We interrupt the Book Review to bring you this special bulletin: By the time they graduate from high school, American youngsters have spent an average of 17,000 hours in front of a TV set, more than the 14,000 hours they spent in school, more than any other single activity save sleeping. Given that fact, it is unfortunate how little sleep this country has lost over the quality of its children's programming.
It is easy to agree that much of that time could be better spent. The more interesting question is how television can enrich the intellectual and social lives of young people. Relatively few TV producers and researchers have found that question sufficiently interesting or financially rewarding to sustain an entire career.
Edward Palmer's name may not be a household word, but "Sesame Street" is. Twenty years ago, Palmer, a psychologist and TV researcher, came to the Children's Television Workshop (CTW) in New York to help launch what has been called the most important TV series ever produced. As CTW's vice president for research, he was responsible for ensuring that "Sesame Street" developed as a partnership between TV producers and writers on the one hand, and psychologists and educators on the other. Since those two groups are not altogether compatible, Palmer also developed research techniques so that young viewers could have their own say in the matter. Today, the "CTW model" and Palmer's research have been widely utilized by producers and academics both here and abroad.
This book is his personal statement after two decades in the industry. The years, rather than dimming his convictions, have intensified them. "The U.S. public needs to be shocked," he writes, about "the national disgrace" in American children's television. Palmer lays the blame for "The crisis of neglect" squarely at the feet of a Federal Communications Commission (FCC) "with its head in the sand," "indifferent to children's interests," and a "foot-dragging TV industry driven by the desires of faceless stockholders." Here is one authority who's mad as hell and not going to fake it anymore.
Palmer details the 13-year history of the longest-running petition in FCC history, first lodged in 1970 by Action for Children's Television (ACT), a Boston-based group of parents and child advocates. The petition requested rulings on broadcasters' obligations to expand educational offerings for children and restrict commercials during children's programs. The FCC's denial in 1983, coming in the Age of Reagan, pursued a policy of economic deregulation, leaving children's programming to the honor system. The FCC's free-market stance was summed up in one of former chairman Mark Fowler's more memorable remarks: "Television is just another appliance. It's a toaster with pictures."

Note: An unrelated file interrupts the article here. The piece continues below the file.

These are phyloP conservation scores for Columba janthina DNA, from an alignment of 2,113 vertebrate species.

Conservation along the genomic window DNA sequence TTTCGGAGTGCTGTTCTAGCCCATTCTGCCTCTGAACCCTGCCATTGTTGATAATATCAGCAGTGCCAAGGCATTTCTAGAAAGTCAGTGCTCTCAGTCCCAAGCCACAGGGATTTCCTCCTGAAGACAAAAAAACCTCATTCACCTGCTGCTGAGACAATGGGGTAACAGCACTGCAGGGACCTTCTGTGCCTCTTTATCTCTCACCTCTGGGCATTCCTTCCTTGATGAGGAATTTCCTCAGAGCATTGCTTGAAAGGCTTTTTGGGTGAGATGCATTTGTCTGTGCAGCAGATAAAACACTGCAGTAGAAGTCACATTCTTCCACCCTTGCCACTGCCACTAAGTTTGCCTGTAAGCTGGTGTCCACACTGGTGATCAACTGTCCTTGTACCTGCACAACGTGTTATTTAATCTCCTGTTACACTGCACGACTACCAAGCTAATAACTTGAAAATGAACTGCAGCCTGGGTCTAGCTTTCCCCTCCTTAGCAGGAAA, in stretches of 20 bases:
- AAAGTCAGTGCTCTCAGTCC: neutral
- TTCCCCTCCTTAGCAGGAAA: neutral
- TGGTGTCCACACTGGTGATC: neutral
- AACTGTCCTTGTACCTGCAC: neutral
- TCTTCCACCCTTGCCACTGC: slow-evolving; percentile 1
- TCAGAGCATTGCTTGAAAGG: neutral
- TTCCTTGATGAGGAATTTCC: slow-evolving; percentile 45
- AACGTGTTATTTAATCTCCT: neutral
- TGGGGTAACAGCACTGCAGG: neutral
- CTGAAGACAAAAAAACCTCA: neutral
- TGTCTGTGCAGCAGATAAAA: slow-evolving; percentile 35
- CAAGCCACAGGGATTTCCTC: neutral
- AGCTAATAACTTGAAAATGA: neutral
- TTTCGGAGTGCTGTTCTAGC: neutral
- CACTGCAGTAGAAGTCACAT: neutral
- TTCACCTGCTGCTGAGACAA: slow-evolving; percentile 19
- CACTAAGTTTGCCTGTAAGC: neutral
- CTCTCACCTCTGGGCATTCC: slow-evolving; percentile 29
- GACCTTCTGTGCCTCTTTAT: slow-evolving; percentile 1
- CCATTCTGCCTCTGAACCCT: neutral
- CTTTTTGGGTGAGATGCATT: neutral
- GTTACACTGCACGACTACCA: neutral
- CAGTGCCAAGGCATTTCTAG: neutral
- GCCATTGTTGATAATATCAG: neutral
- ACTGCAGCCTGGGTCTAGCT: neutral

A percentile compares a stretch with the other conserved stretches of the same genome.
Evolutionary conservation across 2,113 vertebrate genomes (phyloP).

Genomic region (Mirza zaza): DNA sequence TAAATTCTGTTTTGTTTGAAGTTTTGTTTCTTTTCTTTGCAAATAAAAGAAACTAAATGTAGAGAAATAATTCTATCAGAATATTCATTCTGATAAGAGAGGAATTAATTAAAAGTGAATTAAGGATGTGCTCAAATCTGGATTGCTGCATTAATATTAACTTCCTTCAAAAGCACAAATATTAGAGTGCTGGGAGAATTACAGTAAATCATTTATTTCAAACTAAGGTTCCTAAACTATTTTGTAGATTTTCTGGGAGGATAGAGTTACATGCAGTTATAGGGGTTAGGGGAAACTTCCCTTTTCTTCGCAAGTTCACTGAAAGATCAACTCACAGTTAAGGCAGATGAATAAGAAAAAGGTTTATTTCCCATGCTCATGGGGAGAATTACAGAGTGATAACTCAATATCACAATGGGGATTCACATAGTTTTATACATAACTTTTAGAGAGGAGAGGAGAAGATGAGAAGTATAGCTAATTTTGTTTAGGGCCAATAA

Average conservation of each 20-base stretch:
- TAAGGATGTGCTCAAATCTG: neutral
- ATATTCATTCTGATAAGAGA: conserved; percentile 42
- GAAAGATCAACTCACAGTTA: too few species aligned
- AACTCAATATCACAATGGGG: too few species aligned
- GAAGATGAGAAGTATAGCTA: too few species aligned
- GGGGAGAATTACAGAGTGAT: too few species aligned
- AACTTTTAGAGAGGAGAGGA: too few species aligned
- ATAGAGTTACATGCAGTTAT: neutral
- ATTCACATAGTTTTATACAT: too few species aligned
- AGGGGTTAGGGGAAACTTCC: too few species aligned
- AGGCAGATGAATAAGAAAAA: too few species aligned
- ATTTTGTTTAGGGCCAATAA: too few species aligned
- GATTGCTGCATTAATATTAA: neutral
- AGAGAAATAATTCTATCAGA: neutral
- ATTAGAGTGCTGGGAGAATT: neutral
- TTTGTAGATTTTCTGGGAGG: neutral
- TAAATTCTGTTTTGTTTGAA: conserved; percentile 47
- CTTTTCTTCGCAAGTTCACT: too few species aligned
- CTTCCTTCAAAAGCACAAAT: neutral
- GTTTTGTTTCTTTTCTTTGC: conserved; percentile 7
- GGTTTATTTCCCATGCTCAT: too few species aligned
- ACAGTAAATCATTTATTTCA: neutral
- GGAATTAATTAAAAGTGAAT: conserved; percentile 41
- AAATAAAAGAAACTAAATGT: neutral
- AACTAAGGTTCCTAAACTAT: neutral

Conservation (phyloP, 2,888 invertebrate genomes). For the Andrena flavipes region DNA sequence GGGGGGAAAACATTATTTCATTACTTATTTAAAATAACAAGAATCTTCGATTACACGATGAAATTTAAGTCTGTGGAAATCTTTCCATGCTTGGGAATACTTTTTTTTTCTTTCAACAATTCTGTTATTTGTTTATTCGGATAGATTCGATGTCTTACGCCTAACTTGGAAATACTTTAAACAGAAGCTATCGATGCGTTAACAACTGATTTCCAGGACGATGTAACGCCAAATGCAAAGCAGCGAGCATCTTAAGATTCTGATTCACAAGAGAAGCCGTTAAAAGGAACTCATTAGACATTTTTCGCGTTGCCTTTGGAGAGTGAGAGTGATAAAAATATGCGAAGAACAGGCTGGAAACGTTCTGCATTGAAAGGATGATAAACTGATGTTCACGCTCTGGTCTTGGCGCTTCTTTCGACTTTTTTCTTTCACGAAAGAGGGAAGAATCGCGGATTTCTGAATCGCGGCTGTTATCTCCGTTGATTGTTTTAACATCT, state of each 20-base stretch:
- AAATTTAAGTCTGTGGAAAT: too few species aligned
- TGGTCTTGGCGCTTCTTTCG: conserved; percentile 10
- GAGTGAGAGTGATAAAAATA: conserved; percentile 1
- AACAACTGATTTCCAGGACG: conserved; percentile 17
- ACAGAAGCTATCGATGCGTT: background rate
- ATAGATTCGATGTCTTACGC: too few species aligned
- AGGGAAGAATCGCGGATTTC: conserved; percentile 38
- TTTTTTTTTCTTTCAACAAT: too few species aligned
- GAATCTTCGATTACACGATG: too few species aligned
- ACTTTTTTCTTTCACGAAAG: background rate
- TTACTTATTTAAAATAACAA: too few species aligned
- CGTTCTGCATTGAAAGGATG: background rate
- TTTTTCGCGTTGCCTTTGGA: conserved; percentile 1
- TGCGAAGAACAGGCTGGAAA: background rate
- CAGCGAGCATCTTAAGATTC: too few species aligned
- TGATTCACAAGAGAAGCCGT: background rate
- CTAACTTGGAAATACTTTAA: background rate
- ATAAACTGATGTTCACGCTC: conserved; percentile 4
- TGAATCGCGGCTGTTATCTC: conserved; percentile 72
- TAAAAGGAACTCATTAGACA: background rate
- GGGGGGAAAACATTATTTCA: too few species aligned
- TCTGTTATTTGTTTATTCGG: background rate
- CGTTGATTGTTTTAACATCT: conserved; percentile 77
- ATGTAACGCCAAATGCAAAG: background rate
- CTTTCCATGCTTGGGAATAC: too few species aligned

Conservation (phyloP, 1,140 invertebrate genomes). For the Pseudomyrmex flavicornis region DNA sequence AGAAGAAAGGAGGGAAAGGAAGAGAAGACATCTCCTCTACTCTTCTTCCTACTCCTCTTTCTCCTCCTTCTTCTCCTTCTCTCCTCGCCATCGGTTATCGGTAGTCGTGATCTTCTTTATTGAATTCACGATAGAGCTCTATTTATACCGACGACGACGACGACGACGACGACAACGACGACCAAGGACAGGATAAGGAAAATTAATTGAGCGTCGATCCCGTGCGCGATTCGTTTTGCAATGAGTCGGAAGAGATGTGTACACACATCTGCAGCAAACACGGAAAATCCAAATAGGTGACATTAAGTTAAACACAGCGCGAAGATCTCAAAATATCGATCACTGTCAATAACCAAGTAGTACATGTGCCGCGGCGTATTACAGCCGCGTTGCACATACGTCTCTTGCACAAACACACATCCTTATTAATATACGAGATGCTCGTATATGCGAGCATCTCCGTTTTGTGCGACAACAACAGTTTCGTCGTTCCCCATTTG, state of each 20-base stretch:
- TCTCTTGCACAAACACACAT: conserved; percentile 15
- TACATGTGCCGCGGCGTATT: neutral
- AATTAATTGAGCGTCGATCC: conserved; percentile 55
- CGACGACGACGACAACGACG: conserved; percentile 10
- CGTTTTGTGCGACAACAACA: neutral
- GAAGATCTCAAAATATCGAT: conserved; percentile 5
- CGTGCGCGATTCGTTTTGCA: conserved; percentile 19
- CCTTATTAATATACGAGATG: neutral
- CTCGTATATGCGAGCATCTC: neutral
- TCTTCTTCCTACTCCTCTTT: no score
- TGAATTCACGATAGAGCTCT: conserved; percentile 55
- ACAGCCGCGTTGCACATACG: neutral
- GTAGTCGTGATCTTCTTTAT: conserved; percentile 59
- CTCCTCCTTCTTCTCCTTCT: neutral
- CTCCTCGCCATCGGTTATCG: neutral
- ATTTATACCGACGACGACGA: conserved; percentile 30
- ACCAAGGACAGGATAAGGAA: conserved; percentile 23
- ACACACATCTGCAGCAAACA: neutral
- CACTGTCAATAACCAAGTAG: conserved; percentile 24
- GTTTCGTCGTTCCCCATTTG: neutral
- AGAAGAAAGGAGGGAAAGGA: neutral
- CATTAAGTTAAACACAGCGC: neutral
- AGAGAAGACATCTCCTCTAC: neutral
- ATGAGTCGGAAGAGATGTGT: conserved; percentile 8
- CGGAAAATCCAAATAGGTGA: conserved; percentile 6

In the end, children are the ones who get burned. Palmer charges that since the 1983 ruling, "not one of our three major networks supports a regular weekday program schedule for children." Instead, commercial stations and toy manufacturers have brought a new cast of intergalactic warriors and anti-terrorist agents to the screen, while propelling their merchandising to new heights. Product sales for superheroes such as He-Man and G.I. Joe have made toy executives superhappy.
In its race to deregulate, the FCC overlooked one detail: that market forces cannot serve the higher interests of children, who lack purchasing power and a strong lobby in Washington. Palmer argues that children deserve special protection in the rough-and-tumble of the TV marketplace, just as they do in the workplace and in schools. He does credit some network efforts, such as the children's and family specials, but says that specials hardly constitute a comprehensive service.
The FCC claimed that cable TV and videocassettes would help fill the void. Palmer's response is that "cable has not spent the extra amounts necessary to incorporate a solid educational emphasis in its children's services" and that the additional costs tend to "exclude the poor." While VCRs have surpassed cable's reach--more than 60% of American homes now have one, according to Nielsen--they are mainly used to tape broadcasts or rent movies.
The most interesting section of Palmer's book describes foreign broadcasting systems and their children's programs, especially those in European nations and Japan. The annual license fee charged in those countries for owning TV sets provides an ongoing source of funding for children's programming. It comes as no surprise that winners of the Prix Jeunesse , given for the best children's programs in the world, typically come from those countries. Past competitions have honored the Norwegian "But Glass Birds Can Never Die" for its treatment of death and grief for young children, and a Dutch production that profiled children of foreign laborers in Holland as they return to visit their native Morocco or Greece.